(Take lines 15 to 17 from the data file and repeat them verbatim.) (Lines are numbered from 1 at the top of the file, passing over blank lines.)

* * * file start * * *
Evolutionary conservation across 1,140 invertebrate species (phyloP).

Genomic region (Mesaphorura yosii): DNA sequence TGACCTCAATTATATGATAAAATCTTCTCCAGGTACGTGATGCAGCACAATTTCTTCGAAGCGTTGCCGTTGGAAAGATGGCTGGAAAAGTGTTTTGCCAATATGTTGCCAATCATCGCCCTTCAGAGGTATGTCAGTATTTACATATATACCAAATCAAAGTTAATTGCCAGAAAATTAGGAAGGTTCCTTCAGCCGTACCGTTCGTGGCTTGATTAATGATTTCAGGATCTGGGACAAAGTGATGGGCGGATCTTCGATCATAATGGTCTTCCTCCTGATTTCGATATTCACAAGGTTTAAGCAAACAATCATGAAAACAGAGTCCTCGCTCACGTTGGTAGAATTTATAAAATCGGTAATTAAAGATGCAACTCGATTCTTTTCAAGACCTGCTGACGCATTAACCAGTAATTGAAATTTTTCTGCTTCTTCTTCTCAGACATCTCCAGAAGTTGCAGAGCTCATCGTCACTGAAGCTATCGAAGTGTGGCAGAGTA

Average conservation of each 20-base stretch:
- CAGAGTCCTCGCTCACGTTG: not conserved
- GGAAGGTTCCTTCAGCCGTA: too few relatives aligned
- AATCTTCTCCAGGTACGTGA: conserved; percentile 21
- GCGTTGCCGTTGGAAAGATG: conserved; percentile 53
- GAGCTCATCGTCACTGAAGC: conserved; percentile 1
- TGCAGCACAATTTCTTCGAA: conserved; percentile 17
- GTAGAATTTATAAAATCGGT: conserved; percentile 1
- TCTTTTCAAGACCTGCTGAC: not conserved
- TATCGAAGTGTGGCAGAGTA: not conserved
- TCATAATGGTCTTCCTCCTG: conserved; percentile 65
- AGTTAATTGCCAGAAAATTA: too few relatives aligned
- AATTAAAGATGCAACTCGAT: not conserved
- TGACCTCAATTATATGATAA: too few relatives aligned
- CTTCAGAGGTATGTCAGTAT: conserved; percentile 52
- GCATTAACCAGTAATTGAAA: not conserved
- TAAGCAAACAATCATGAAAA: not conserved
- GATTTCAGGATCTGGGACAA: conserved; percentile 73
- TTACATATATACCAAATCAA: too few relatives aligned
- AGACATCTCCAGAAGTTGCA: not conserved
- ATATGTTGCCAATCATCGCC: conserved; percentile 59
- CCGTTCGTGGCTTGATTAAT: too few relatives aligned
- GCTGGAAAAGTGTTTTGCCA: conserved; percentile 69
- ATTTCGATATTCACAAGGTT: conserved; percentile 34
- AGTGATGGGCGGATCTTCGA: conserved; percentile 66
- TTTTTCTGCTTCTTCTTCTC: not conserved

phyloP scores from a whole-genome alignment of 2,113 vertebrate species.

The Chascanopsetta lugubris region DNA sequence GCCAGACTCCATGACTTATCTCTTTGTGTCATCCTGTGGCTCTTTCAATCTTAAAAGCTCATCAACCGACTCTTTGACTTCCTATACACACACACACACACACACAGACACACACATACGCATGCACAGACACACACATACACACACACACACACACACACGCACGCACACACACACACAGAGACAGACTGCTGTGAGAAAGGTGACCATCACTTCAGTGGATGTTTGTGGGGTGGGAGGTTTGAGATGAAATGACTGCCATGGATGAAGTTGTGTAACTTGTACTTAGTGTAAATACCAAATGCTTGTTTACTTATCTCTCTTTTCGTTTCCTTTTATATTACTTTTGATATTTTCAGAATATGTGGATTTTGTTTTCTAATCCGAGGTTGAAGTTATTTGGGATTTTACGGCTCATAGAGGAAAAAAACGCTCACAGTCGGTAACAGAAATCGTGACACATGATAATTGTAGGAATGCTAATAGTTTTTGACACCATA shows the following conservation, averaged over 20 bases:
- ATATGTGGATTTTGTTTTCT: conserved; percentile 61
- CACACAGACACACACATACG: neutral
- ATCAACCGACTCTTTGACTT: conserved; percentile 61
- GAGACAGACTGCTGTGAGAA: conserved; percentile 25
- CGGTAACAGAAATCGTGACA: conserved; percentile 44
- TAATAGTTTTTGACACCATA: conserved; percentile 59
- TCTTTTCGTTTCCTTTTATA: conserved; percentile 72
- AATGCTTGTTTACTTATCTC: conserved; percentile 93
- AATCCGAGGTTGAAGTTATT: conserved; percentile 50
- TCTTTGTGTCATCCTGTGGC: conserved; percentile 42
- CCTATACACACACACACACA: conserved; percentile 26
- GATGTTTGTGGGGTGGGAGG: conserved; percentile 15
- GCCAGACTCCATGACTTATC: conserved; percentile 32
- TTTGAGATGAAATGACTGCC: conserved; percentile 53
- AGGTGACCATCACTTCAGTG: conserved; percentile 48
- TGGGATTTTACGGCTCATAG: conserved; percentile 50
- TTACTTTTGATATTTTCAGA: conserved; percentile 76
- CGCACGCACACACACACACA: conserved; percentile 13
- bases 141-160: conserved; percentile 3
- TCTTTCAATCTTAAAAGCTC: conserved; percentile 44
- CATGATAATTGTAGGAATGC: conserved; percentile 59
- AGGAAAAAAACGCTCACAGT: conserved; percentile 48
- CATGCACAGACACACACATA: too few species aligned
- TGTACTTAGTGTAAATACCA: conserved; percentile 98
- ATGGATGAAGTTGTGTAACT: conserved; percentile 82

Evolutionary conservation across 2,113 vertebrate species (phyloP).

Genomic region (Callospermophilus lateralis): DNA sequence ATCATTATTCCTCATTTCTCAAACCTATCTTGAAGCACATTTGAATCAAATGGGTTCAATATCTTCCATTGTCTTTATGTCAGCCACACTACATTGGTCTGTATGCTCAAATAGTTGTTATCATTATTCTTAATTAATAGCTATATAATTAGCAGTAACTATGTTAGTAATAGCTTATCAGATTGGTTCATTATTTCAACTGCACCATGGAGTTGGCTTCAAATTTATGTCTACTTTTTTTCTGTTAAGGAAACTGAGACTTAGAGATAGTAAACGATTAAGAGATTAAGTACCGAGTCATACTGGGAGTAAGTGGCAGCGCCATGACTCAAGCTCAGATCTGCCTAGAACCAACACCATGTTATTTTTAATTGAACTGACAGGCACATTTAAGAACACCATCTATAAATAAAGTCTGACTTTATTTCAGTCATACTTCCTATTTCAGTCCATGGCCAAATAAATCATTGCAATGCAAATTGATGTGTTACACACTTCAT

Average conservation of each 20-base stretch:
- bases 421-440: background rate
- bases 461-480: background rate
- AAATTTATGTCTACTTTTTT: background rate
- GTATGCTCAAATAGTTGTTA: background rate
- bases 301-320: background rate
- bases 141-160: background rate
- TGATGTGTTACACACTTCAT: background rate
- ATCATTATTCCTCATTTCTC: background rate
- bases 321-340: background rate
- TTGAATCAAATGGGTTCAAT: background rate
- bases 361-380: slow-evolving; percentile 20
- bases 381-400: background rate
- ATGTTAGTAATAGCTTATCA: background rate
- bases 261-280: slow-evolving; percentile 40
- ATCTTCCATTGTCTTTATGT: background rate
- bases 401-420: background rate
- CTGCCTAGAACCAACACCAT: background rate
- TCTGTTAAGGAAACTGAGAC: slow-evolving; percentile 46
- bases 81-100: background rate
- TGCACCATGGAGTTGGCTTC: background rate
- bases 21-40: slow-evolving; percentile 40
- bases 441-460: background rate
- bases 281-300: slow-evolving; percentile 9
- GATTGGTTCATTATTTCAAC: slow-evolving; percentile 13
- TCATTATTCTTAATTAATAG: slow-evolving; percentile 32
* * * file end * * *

- AATTAAAGATGCAACTCGAT: not conserved
- TGACCTCAATTATATGATAA: too few relatives aligned
- CTTCAGAGGTATGTCAGTAT: conserved; percentile 52